Tourists ignore bans in the Tatras, including drones and balloons

A check discovered dozens of violations in the Tatra national park in a single day.

High TatrasHigh Tatras (Source: TASR)

A monitoring operation aimed at checking on how the law on natural protection is respected in the Western and High Tatras was conducted by the Patrol Service Department of the Tatra National Park (TANAP) administration on Sunday, March 11.

Guardians of wildlife focused on walking outside the valid hiking routes, finding dozens of violations.

The stress was put on sites where visitors have limited movement and where Mountain Rescue Service nevertheless to come often, head of the TANAP administration, Pavol Majko, told the TASR newswire.

More than 50 transgressions

Nine professionals and one volunteer found more than 50 transgression, with eleven fines being imposed. The maximum fine can be €66 but this time, most hikers were just warned and sent away.

“Due to enormous pressure on these localities by visitors, we will make regular checks of these and other sites, until the end of the winter season closure.,” Majko stressed.

Drones and balloons

“Apart from these transgressions, we witnessed unannounced drone flights and balloons that flew at lower heights than allowed in a national park,” head of TANAP administrations noted. ”One of them even landed in Vyšné Hágy… We sent these – more serious – violations for the environmental inspection.”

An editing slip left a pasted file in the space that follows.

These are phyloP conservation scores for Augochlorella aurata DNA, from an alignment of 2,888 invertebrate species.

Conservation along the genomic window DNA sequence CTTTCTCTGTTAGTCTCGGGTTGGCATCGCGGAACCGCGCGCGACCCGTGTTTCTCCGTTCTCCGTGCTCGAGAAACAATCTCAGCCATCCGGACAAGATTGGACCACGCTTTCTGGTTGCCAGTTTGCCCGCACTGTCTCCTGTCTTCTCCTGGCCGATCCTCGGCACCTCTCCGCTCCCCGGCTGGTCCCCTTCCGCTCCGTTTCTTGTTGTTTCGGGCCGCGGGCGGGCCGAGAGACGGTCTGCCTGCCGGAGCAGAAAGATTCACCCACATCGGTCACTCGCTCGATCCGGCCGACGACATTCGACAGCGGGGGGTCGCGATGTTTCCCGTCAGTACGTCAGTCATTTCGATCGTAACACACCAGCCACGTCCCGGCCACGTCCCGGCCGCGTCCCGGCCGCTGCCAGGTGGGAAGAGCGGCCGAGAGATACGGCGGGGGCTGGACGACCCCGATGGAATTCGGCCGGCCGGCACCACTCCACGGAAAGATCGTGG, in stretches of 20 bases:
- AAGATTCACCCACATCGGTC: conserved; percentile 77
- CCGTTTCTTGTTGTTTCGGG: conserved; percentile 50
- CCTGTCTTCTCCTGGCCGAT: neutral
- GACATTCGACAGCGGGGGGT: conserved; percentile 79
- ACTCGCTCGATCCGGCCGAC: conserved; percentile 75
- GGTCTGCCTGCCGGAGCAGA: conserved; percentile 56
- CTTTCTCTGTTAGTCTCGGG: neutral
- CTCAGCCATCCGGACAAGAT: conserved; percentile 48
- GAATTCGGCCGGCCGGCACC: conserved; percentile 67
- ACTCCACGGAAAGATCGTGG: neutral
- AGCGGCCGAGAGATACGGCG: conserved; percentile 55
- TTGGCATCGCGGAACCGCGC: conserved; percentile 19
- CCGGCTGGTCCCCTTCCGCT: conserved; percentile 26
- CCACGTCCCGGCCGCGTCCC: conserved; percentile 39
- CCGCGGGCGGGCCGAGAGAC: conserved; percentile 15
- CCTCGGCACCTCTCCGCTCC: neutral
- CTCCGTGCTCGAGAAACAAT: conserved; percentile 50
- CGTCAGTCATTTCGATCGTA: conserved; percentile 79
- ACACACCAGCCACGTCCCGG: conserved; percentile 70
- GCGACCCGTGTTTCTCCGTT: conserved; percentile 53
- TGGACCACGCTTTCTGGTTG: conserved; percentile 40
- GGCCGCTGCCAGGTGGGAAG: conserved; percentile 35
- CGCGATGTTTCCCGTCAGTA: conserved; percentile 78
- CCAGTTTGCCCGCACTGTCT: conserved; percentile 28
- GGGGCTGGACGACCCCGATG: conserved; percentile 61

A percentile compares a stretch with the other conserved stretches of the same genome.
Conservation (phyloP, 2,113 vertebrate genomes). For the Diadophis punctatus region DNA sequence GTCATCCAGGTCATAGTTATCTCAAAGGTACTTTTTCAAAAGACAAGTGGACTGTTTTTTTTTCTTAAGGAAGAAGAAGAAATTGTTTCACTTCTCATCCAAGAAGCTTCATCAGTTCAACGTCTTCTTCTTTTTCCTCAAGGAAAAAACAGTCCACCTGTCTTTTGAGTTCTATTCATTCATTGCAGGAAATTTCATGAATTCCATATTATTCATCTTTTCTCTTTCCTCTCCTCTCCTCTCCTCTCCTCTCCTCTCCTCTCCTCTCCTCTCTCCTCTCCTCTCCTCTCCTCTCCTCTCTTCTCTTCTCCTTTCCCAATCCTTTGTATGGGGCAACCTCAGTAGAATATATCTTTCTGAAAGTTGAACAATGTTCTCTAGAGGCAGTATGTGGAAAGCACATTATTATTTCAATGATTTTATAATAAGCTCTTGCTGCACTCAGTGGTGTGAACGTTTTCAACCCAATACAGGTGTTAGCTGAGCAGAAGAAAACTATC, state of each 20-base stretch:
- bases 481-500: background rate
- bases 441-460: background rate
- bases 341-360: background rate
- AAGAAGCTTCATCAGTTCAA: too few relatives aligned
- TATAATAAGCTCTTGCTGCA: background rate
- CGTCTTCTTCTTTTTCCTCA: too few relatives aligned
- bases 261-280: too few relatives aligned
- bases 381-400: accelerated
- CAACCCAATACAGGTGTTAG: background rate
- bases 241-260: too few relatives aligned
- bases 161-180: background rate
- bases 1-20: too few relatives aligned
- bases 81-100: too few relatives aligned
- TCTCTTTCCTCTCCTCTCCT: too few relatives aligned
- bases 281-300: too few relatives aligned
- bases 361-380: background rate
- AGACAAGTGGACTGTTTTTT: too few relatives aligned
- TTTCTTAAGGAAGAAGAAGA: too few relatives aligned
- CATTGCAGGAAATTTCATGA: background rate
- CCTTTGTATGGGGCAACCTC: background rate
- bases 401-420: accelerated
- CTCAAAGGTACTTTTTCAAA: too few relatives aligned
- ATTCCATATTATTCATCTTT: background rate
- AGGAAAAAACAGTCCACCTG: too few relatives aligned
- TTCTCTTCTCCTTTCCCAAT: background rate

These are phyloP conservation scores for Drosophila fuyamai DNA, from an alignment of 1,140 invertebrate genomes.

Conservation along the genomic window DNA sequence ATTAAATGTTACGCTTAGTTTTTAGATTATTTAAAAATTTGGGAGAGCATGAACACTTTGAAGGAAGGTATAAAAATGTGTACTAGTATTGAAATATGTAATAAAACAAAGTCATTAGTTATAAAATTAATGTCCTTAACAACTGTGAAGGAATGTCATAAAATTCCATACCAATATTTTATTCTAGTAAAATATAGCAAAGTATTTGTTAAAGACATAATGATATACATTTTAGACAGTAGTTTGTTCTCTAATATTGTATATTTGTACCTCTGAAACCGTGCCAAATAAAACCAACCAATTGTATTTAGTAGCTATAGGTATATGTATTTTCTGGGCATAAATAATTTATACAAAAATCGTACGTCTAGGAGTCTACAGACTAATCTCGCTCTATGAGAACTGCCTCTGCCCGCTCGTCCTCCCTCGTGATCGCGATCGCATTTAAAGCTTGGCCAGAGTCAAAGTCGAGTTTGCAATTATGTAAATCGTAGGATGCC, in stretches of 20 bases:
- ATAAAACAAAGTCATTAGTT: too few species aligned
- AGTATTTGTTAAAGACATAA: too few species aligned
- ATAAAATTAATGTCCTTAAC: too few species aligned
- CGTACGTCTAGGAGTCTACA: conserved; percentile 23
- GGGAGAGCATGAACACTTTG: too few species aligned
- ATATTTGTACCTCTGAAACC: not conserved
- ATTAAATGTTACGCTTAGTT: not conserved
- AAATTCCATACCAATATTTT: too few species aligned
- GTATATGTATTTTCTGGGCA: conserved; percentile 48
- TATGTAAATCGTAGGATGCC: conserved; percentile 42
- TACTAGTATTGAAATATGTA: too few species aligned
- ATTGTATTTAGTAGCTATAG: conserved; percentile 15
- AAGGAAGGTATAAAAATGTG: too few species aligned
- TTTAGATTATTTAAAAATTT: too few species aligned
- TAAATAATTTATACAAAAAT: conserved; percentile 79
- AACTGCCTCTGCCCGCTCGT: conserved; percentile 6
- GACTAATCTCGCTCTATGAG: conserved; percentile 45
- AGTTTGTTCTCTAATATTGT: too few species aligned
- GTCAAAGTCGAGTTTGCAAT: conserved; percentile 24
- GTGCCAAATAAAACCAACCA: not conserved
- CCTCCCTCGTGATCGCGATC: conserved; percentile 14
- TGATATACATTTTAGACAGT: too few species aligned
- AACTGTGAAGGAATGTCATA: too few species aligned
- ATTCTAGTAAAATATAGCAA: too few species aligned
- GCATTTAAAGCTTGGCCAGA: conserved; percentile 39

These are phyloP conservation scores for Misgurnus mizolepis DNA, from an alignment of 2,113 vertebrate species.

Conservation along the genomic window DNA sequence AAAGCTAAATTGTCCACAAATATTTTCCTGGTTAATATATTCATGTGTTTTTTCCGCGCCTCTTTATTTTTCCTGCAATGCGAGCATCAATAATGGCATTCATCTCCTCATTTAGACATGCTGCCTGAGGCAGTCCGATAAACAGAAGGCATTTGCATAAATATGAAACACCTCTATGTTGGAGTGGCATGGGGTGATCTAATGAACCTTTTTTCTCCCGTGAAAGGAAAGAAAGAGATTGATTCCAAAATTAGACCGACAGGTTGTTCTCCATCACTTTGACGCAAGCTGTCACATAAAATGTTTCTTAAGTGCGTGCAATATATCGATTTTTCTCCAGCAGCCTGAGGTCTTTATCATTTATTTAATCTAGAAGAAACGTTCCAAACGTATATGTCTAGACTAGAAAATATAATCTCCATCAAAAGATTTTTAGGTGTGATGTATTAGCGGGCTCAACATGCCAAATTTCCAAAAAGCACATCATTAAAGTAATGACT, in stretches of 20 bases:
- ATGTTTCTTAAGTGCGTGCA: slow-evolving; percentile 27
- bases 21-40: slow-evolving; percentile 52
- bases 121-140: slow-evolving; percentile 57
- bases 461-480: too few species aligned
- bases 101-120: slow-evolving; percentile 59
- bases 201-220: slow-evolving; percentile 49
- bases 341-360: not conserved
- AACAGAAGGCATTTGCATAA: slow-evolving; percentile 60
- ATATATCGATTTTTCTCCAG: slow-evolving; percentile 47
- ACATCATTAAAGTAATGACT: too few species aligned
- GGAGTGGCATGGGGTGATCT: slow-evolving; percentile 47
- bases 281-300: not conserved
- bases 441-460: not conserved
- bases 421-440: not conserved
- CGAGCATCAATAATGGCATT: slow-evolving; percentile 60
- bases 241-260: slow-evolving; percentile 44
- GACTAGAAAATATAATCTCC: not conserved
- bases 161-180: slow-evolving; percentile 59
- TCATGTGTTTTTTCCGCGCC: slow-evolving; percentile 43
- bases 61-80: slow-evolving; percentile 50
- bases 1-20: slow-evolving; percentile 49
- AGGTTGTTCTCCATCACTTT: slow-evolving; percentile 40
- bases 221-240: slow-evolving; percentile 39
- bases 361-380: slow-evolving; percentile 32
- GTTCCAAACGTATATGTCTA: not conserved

Majko added that guards often face insults and even attacks by visitors when patrolling. The current seasonal closure takes place between November 13, 2017 and June 15, 2018. It is well justified, he argued, saying that the winterising of Alpine marmots and mating chamois mean the animals should not be disturbed. This goes for the nesting of Peregrine falcons and Golden eagles in early spring, the awakening of marmots, and the birth of young chamois.

Apart from hiking visitors, rescue helicopters disturb and threaten the animals. "It is necessary for them to not unduly use winter fat – due to enormous stress – which they need to survive in the harsh Tatra winter conditions," Majko summed up for TASR. He added that around 30 chamois died due to big frosts but also due to stress caused by frequent helicopter flights.

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